Due to a drop in number of sunspots and the resulting decrease in total solar radiance (TSI) values, NASA launched a new sensor to study the dimming sun. Data from NASA’s Spaceweather website showed after a solar maximum 2012, which lasted till 2014, we have entered a solar minimum period in the solar cycle, which has caused the sun’s electromagnetic output to drop by 0.1 percent.

SpaceX  launched a new sensor to the International Space Station named  NASA's Total and Spectral Solar Irradiance Sensor (TSIS-1) on Dec. 15. It will add to the plethora of instruments dangling from the space station and help measure the TSI. It will also replace the aging SORCE spacecraft to aid in the study of the sun.

All past data showed we are heading towards the 11-year minimum in the sun’s cycle. In 2017, 96 days (27 percent) were without sunspots.

The TSI values last plunged to its low point in 2009. In fact, it marked the year with the lowest recorded electromagnetic activity from the sun, where 260 (71 percent) days of the 365 were spotless, since scientists started gathering data in 1978.

The Earth will reach peak spotlessness in 2018-2020. One thing that came to the attention of scientists since they started gathering TSI data is that the lowest point of every latest 11-year cycle, is lower than the lowest point of the previous cycle. The low in 2009 was the lowest since 1978 and if the 2020 readings are lower than the 2009 values, scientists from NASA can conclude our sun is dimming over time.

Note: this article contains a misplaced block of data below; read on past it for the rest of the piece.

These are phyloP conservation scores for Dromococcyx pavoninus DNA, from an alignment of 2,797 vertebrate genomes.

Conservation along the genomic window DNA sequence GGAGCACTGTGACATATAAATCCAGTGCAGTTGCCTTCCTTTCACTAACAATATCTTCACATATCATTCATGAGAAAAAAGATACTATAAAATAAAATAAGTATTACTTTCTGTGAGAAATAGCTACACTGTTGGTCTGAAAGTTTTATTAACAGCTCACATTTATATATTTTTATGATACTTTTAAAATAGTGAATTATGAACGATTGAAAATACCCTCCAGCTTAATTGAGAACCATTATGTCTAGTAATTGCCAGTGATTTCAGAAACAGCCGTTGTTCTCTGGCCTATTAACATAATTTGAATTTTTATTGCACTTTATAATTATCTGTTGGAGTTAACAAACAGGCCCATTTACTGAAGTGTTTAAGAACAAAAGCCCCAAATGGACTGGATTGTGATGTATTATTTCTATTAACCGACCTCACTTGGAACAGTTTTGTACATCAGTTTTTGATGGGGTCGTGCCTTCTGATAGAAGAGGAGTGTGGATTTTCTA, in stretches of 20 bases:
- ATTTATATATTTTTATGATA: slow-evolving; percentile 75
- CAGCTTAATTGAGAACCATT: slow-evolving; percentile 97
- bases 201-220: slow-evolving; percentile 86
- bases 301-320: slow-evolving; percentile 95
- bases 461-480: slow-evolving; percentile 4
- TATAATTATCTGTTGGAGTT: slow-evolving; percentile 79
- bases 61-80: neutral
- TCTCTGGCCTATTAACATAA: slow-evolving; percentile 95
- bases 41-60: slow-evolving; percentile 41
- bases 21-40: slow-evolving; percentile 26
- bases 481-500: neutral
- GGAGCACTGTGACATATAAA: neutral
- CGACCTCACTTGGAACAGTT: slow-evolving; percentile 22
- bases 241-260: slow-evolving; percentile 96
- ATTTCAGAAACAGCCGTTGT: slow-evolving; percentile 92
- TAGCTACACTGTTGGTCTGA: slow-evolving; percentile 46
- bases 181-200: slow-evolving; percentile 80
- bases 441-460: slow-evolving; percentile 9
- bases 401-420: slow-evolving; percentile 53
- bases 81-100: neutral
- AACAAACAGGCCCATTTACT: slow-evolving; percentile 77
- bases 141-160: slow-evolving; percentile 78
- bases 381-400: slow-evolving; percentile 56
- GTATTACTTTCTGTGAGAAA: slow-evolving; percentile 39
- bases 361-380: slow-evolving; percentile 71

Across the entire electromagnetic spectrum, the sun’s output dropped nearly 0.1% compared to the solar maximum of 2012-2014.

tsi_strip Graph displaying TSI data. Photo: NASA's Spaceweather DATA

This graph released on NASA’s data website shows the TSI data since 1978. In the first graph, the daily average TSI is plotted in red. The red vertical bar on the left shows the total 0.3 percent fluctuation we have witnessed till now in the TSI. The black line indicates the average 0.09 percent of TSI over time and the yellow line at the bottom of the first graph shows the all-time low in 2009. The bottom plot records the annual sunspot numbers over time from the SIDC in Belgium .

The rise and fall of the sun’s luminosity is a natural part of the solar cycle. A change of 0.1 percent may not sound like much, but the sun deposits a lot of energy on the Earth, approximately 1,361 watts per square meter. Summed over the globe, a 0.1 percent variation in this quantity exceeds all of our planet’s other energy sources put together.

A 2013 NASA reports explained how this small change could affect the chemistry of Earth’s upper atmosphere and possibly alter regional weather patterns, especially in the Pacific.

It is already visible that as the magnetic activity of the sun decreases, influx of Galactic Cosmic Rays (GCR’s) increase. This has been observed by Helium balloon measurements over California.

The reason for this is that solar storm clouds, such as coronal mass ejections (CMEs), generally sweep aside incoming cosmic rays. During solar minimum, CMEs are very low and the effect of cosmic rays on Earth increases manifold.